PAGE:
Now, somebody on the forum told me that it's normal for an alternator to consume a few amps just to energize its electromagnets and therefore it's also normal for it to need to be revved up a bit. Still, my modern Olds Intrigue idles at a slow 600 RPM or so (with the stereo, GPS and all kinds of other electrical equipment consuming juice) and doesn't run down its battery, so why should this be different in my Model T? I'm thinking maybe my Flivver's alternator needs some kind of adjustment. Uh... are alternators equipped with some kind of output adjustment dial?
Bob, The fast charger, places like Autozone have is simple to describe, Its like cooking a potato in a microwave or an oven, yes a much better charge to use a slow trickle charger for sure. the amp consumption you say you have heard is up to debate, and yes sometimes certain alternators need a tad throttle to engage charging BUT then should keep charging until shut off, so your idle speed then should be no problem. am also curious as to what model alternator you have on your car
I have a Delco 10SI 6 volt, negative ground alternator on my 14. I actually fabbed up brackets exactly like what you posted before I saw anyone do something like what I have. Mine are just flat steel without the nice curves your upper braket has. But I found that using the water outlet and then putting the lower bracket behind the fan made everything line up perfectly. I have an Optima 6V battery that needs zero attention. Now that I'm going to a front plate magneto I won't even be using the battery to start the car, just operate my horn and lights.
As long as you're in the thinking mode:
"Royce, Your comment has me thinking")
Is your T alternator belt slipping?
A simple fan belt (only) can be "fairly" loose, and still turn the fan while remaining on the pulley...not much resistance to fan blades moving thru the air.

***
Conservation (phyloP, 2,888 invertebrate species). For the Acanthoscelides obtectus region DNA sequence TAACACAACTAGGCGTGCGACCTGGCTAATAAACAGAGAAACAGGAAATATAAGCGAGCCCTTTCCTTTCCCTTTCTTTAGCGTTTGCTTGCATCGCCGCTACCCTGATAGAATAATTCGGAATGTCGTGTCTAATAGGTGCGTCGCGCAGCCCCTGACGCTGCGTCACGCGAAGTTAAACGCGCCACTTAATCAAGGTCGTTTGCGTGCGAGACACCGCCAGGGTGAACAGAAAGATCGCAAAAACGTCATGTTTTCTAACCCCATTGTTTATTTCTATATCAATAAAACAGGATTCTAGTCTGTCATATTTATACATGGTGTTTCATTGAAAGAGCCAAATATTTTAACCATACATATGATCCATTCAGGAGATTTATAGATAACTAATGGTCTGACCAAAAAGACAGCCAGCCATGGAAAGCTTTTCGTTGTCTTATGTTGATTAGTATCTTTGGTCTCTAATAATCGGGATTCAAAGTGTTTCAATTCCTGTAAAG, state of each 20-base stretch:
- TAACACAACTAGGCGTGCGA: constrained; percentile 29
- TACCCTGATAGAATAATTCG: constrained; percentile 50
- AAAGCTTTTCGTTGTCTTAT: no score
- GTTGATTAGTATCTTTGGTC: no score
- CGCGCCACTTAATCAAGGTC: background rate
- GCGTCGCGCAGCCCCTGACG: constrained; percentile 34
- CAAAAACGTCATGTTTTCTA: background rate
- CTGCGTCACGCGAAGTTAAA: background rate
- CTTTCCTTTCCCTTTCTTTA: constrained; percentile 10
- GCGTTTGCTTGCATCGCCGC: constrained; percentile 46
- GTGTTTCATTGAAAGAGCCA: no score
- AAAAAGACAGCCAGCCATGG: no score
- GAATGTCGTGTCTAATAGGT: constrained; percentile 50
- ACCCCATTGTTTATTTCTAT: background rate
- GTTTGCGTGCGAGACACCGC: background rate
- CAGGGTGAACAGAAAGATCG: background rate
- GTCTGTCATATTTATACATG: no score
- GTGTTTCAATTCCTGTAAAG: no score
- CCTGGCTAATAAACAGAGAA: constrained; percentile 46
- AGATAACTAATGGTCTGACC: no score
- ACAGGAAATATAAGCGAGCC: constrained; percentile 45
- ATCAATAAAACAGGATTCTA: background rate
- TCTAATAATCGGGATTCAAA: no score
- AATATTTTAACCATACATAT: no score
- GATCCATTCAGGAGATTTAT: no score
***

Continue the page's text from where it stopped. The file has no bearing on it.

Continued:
However, I seem to remember reading posts stating that alternators, when charging, provide some amount of resistance....a HP loss maybe? - in any event, your Intrigue's alternator belt is a lot tighter - no?
Yes the belt slipping can be a problem, simply push on fan when off lol and if it turns without the belt , it is too loose , I wouldn't be concerned with this horsepower loss as exaggerated by some . minimal. Definitely check the belt.
I've not heard of good results with lead acid batteries after they come into contact with a start charger. I bet your battery is damaged from being discharged and then overcharged.
Optima batteries are very expensive, and very picky about how they are treated, just like any other lead acid batteries. Any lead acid battery can last a long time if kept in a fully charged state.
The Optima in my humble opinion offers no advantage to most people. It is more expensive, and looks special.
Bob, you have just described one of the problems with alternators on a model T - when mounted as the original generator.
The amount of power (watts) delivered out of any electricity producing device is the rate of variation of the magnetic field in the coils that produce the electricity.
The upper limit of amps are determined by the thickness of the wire used in those coils.
The main difference between a generator and an alternator is, that the power producing coils rotate in the generator and are static in the alternator.
That mean that you can make the power producing coils of much thicker wire than a generator. If the wire is to thick, it will be slung out of the apparture when the rpm's gets to high. So that also sets an upper limit for how fast it can turn.
On the contrary - you can gear the alternator to run twice as fast as the crankshaft so that the alternator runs up and beyong 10.000 rpms. That alsi means that when idling at 600 rpm's it goes 1200 rpms and do charge quite a bit.
In your T the alternator runs at approx same speed as the engine and 600 rpms is just to little for it to charge.
As testified By anyone using a alternator, especially the latest productions of them , at the worst case scenario, a VERY SLIGHT increase with rpm , may be needed to activate the alternator BUT then after this SLIGHT rpm increase the alternator continues to charge until shut down